The minimum insurance laws in most states require varying limits of
liability coverageand sometimes uninsured motorist (UM) coverage. In Wisconsin, you need both.
Here's everything you need to know about it.
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Do you need uninsured motorist coverage in Wisconsin?
Wisconsin's car insurance laws
requires all non-commercial drivers to carry uninsured motorist (UM) coverage in addition to liability coverage.
Imagine you're looking for the bare minimum car insurance in Wisconsin with Jerry, your trusted, licensed broker. The first thing you need is liability coverage, which covers any damage you cause to someone else's person or property in a car accident. The minimum liability coverage limits in Wisconsin are 25/50/10.
That means you’ll need at least:
The minimum UM coverage limits are as follows:
- $25,000 of bodily injury UM coverage per person
- $50,000 of bodily injury UM coverage per accident
Adding another $50,000 of coverage might seem a bit much, but UM coverage only costs an average of $50-$75 a year. And ultimately, this modest sum can save you a lot of money in the long run.
How uninsured motorist (UM) coverage works in Wisconsin
It’s estimated that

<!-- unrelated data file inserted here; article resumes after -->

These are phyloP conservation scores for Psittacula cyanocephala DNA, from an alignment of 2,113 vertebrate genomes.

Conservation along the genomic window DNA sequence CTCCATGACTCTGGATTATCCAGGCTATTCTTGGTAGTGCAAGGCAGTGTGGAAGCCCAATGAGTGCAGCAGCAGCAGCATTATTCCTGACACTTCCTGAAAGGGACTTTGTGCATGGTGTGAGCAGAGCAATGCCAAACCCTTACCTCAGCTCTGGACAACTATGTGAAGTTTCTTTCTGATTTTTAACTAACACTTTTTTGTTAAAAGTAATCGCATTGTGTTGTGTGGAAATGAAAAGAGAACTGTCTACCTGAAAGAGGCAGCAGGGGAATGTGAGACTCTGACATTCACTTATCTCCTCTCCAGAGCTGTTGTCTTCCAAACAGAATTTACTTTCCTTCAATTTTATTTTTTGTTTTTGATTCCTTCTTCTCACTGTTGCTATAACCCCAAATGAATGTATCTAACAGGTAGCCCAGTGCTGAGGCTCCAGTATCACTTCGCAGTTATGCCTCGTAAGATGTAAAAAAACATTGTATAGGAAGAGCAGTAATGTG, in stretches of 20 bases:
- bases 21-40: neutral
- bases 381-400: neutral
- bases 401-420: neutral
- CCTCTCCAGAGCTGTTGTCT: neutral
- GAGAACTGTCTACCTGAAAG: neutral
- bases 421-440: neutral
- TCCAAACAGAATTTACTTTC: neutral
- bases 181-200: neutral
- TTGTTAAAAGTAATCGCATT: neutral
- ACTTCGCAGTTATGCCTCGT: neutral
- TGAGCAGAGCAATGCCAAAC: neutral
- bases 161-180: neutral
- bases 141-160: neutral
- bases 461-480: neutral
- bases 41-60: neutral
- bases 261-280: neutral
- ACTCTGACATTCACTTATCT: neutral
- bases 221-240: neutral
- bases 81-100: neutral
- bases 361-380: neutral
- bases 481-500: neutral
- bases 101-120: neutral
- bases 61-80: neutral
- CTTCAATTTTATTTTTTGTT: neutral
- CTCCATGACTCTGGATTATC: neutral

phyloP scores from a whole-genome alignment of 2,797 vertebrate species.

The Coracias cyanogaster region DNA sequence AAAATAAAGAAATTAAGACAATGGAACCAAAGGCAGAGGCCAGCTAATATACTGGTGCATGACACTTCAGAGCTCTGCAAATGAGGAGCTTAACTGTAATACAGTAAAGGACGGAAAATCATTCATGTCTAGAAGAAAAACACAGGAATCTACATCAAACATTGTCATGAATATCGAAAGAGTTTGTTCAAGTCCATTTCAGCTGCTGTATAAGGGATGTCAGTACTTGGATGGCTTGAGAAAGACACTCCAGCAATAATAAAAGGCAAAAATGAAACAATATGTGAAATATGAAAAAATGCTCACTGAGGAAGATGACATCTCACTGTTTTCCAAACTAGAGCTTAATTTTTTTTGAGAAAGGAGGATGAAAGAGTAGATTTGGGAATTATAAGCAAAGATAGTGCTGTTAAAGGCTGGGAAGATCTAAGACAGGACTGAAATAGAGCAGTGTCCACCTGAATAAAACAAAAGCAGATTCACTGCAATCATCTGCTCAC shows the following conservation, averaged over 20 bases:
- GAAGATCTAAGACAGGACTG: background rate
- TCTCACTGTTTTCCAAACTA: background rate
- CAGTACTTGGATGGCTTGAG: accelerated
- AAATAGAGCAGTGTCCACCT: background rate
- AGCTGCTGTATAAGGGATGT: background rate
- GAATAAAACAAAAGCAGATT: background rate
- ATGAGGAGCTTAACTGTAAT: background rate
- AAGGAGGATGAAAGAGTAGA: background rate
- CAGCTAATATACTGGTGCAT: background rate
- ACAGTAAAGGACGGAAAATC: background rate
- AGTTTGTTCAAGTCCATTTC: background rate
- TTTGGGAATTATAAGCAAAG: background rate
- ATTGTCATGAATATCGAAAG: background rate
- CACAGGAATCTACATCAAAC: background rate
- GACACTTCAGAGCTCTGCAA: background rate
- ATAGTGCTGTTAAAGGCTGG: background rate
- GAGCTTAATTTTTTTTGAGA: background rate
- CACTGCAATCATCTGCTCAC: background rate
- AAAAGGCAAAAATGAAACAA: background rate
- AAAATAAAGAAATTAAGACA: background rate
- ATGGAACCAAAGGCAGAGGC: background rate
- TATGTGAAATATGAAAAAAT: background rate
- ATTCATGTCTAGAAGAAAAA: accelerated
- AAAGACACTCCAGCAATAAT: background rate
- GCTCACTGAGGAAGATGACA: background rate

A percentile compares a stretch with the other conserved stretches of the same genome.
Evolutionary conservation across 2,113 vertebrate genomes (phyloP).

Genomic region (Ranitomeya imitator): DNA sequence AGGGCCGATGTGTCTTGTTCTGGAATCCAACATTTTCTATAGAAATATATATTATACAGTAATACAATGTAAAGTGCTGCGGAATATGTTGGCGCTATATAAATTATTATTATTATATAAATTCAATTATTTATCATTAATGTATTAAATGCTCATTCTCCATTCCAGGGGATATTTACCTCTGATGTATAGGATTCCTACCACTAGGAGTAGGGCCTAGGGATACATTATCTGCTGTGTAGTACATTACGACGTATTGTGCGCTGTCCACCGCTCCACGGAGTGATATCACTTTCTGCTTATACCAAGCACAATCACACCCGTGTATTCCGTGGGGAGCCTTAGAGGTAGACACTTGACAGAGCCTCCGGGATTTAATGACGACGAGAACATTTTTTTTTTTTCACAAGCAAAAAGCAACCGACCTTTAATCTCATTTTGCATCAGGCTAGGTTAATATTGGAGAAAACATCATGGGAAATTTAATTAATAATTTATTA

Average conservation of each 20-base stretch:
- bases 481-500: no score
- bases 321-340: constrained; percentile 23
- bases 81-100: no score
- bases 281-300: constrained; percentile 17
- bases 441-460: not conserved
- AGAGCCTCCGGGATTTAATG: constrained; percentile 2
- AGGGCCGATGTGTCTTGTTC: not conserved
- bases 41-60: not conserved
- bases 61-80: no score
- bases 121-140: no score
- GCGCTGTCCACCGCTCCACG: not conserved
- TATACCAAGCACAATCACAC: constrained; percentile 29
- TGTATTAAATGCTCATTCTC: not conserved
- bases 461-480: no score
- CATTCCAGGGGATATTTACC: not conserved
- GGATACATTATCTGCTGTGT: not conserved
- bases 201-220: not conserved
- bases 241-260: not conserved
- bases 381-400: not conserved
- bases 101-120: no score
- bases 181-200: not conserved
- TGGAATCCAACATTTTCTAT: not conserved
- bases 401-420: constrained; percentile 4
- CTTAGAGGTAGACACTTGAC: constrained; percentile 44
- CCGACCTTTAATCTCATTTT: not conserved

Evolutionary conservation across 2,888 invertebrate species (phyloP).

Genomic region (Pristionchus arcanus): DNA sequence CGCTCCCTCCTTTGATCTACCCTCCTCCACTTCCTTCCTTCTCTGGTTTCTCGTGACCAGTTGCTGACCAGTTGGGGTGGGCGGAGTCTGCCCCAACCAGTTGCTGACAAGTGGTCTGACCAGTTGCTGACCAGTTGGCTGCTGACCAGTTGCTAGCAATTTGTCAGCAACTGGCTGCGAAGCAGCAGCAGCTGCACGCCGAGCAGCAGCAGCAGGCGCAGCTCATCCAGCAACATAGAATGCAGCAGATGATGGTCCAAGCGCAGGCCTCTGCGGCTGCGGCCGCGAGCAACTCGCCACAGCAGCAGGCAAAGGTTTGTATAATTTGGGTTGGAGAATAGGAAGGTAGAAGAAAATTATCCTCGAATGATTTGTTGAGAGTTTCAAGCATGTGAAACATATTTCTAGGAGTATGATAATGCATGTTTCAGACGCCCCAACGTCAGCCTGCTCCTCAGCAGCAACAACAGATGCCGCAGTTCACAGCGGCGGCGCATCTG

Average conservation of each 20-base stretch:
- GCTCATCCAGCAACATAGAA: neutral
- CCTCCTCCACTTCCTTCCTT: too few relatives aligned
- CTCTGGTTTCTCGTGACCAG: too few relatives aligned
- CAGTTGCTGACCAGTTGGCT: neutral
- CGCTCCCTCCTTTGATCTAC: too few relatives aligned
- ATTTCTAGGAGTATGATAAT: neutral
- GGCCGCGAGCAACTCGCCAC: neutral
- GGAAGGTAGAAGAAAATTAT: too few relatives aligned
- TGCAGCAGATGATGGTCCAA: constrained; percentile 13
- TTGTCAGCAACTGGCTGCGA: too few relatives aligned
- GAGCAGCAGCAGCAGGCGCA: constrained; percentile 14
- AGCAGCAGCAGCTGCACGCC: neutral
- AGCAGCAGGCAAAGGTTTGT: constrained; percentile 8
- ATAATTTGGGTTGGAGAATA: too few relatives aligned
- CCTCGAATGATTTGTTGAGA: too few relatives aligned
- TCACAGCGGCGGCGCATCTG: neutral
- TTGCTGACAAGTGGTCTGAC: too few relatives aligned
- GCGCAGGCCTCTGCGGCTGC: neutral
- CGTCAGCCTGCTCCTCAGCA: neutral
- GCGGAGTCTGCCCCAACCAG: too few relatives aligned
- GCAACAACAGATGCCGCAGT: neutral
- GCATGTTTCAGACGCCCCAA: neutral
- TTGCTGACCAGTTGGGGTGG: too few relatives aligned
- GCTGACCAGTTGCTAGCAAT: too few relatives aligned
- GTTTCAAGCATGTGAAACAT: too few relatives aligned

13.3% of Wisconsin drivers don't have insurance, making it the 19th state to most likely get into an accident with an uninsured driver. Basically, if you're struck by a car in Wisconsin, there's a little over a 1-in-10 chance you'll be stuck with the bill.
At least, that's what would happen if you didn't have UM coverage. If you follow Wisconsin’s car insurance laws, here’s what that entails:
What does UM coverage cover?
UM coverage applies when the driver at fault in an accident isn’t carrying any car insurance. You can't
file a car insurance claimwith the other driver’s insurance company as per usual since they don't have one. Instead, you'll ask your own insurance company to cover you, your family, and your passengers’ medical expenses.
Said medical expenses might include:
- Ongoing treatment
- Long-term therapy, rehabilitation, or nursing care
- Medical devices such as crutches or wheelchairs
- Renovations to your home or car to accommodate disabilities
- Lost wages
- Pain and suffering
- Funeral expenses
UM coverage applies regardless of whether you were riding in a car or walking down the street when you were hit. It also applies if the at-fault driver flees the scene and can't be found.
If you’re involved in a hit-and-run, neither
Wisconsin hit-and-runlaws nor your liability insurance will give you a way to escape a mountain of medical bills. UM coverage, however, treats a hit-and-run driver the same as an uninsured driver. For this reason (plus its affordability), UM coverage makes a smart buy.
What kind of UM coverage is available?
There’s only one type of UM coverage available in Wisconsin, and it only applies to drivers who aren’t carrying any insurance at all. If the driver who hit you was carrying low liability coverage limits, you’d need underinsured motorist (UIM) coverage to pay your bills.
For example, let's say you have the legal minimum limit of $50,000 of underinsured motorist coverage per person and $100,000 per accident. Your car is hit by a driver who causes $62,000 in injuries to you and your passengers, but their liability coverage only extends to $50,000.